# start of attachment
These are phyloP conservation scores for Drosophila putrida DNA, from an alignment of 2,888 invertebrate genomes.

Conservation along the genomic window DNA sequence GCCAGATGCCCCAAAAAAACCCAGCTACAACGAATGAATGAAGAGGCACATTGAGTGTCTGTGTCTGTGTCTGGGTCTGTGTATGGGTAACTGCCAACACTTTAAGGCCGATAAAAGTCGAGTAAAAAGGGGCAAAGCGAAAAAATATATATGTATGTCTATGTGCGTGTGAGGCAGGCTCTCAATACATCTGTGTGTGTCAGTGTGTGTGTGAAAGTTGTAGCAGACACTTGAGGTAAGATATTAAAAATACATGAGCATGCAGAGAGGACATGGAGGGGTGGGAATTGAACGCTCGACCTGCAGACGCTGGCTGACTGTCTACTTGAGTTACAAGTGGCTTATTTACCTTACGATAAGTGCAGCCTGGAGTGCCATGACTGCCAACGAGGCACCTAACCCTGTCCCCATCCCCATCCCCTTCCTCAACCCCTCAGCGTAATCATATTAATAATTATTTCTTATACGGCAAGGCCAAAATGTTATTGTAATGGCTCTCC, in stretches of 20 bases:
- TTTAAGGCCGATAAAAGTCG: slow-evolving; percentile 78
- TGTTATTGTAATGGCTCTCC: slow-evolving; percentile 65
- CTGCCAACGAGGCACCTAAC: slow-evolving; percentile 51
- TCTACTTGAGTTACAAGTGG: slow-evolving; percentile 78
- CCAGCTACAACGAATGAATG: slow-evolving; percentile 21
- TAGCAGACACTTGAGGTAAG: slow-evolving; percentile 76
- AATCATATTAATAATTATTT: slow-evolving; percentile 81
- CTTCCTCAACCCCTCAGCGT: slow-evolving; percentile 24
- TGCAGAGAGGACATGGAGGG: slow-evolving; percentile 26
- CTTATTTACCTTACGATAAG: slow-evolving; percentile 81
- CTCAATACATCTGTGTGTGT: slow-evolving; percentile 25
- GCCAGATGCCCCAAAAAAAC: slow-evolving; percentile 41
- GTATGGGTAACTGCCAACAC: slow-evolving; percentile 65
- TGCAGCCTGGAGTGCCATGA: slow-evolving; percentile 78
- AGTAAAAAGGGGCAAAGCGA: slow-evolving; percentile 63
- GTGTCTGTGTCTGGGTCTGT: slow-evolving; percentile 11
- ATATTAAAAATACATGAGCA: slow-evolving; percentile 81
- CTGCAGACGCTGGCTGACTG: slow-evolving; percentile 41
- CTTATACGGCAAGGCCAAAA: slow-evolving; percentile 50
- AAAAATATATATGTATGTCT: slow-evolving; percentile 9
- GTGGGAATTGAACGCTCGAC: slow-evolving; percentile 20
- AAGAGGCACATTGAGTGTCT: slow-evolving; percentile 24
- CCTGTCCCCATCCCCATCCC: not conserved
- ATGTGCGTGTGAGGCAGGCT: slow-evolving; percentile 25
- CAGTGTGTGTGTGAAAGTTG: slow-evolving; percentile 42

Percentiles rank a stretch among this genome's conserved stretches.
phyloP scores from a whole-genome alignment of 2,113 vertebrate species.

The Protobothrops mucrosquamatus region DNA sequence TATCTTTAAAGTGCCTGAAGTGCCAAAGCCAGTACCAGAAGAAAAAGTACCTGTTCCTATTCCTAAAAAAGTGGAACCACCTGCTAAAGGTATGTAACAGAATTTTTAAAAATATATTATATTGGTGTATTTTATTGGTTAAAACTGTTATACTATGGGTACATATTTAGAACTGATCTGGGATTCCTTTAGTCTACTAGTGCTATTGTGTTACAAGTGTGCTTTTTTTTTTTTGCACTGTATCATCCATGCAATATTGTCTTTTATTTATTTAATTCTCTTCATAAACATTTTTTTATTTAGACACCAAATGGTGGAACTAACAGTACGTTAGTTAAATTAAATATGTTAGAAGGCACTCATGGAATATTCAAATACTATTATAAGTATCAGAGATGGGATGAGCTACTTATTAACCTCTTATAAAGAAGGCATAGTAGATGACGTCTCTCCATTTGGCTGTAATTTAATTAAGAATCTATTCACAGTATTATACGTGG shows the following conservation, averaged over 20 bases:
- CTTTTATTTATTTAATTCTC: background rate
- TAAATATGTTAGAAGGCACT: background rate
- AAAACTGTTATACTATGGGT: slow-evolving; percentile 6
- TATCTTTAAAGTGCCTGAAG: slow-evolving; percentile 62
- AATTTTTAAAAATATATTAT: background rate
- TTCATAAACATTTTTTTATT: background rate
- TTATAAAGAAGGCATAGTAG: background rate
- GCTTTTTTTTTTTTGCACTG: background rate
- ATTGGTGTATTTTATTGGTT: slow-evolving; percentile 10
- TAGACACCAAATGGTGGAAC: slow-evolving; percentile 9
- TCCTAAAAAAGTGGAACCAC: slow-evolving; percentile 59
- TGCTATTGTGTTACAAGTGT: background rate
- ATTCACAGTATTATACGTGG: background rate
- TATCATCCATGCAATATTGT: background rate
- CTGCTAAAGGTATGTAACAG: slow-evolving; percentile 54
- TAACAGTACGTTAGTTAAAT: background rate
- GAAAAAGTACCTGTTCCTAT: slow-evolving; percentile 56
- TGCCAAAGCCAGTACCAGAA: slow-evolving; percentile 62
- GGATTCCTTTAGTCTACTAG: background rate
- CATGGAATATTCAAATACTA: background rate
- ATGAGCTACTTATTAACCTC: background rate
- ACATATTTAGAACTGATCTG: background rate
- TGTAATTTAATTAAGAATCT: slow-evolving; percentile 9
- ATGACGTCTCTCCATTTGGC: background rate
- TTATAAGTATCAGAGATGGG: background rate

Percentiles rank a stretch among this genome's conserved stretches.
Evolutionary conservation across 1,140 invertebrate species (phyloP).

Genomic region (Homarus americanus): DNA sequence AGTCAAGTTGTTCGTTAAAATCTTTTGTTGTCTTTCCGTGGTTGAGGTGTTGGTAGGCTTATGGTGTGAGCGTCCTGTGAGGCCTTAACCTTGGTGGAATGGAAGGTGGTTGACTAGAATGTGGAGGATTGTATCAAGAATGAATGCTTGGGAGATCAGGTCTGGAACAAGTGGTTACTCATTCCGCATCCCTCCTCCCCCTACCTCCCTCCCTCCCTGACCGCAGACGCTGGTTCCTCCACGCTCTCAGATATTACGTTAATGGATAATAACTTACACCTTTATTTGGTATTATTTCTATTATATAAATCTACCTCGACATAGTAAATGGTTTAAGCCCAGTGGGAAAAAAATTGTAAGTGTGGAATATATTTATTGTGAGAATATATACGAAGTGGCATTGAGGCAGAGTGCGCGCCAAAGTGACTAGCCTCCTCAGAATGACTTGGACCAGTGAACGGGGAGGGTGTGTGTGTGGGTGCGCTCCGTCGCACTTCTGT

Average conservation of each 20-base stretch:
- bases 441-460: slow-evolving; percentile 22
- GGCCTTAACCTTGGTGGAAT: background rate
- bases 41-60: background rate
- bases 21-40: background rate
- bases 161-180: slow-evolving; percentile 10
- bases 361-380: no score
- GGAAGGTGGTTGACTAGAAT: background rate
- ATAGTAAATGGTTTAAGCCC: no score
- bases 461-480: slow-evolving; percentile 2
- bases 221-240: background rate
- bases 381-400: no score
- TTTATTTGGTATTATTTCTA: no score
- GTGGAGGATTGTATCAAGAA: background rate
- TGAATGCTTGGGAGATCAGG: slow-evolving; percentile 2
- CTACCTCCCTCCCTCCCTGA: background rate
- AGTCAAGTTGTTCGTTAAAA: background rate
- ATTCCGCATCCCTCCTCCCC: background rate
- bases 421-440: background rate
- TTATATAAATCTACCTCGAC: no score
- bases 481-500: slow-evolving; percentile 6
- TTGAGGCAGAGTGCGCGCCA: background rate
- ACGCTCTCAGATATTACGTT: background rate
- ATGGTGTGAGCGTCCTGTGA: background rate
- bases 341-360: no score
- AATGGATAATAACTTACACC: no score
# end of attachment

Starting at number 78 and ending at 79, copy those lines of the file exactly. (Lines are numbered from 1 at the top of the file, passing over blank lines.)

- TTATATAAATCTACCTCGAC: no score
- bases 481-500: slow-evolving; percentile 6